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All Saints, Thurlton
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Thurlton is one of the largest villages in this area of Norfolk, where hundreds of tiny hamlets scatter about the higher land between the marshes. Of course, that isn't saying much, and there is still a feeling of remoteness and calm. All Saints seems very old - a daft thing to say, I know, but the way the nave and chancel are thatched separately, the way the walls are battered and patched, and that old Norman doorway on the north side all contribute to a sense of an ancient place still doing what it does.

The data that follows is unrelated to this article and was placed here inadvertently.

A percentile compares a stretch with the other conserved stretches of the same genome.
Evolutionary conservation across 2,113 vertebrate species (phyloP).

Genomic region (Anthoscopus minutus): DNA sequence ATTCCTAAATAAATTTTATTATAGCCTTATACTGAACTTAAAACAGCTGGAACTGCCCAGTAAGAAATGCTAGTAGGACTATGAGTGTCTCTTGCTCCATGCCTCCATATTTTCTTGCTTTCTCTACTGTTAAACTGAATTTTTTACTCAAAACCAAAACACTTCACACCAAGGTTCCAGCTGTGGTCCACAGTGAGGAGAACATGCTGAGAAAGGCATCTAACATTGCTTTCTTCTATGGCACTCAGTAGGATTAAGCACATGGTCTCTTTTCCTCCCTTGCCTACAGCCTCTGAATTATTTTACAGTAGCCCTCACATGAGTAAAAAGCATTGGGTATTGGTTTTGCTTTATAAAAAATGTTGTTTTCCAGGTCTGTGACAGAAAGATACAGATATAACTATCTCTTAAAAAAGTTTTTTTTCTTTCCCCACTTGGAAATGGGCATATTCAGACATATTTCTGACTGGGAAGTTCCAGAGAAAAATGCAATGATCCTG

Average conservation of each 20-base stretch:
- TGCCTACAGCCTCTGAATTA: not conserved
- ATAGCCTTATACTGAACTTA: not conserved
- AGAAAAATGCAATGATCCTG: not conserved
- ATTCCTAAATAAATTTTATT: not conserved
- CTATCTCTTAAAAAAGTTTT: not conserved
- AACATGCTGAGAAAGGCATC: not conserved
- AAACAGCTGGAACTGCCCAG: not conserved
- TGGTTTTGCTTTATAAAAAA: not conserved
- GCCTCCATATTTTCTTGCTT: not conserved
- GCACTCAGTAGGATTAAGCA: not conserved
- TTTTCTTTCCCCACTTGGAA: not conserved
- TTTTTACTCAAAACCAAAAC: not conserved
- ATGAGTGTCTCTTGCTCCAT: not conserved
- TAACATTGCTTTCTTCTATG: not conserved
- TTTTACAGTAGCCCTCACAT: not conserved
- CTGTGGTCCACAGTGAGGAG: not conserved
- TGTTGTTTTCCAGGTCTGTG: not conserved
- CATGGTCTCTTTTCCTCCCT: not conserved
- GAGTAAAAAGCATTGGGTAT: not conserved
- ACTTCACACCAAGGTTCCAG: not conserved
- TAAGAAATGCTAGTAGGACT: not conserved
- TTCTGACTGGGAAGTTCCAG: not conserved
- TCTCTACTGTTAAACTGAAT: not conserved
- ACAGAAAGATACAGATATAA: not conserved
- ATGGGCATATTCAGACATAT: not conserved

Unusually in these parts, All Saints had money spent on the eve of the Reformation on beautifying its entrance - look at the porch, and that glorious south doorway, the angels censing in the spandrels. There are more angels, and crowns - but the crowns are mostly smashed. I wonder why? Thurlton was the home of the puritan Denny family, notorious iconoclasts in the service of William Dowsing, which might explain the crowns - but how did the angels survive?
Inside, the nave is long and thin, and on this day in early February outrageously cold, much colder than outside. There are medieval survivals - the screen, with its panelling removed, a St Christopher wall-painting, the font in the local style. There are a couple of good memorials of the 17th and 18th century, but I liked the sanctuary best, the angel glass rather thrilling above the simplicity of the wooden table.
There is a very odd arched alcove set low down in the north wall of the chancel. There's a picture below. I wonder what it was?
Simon Knott, February 2005
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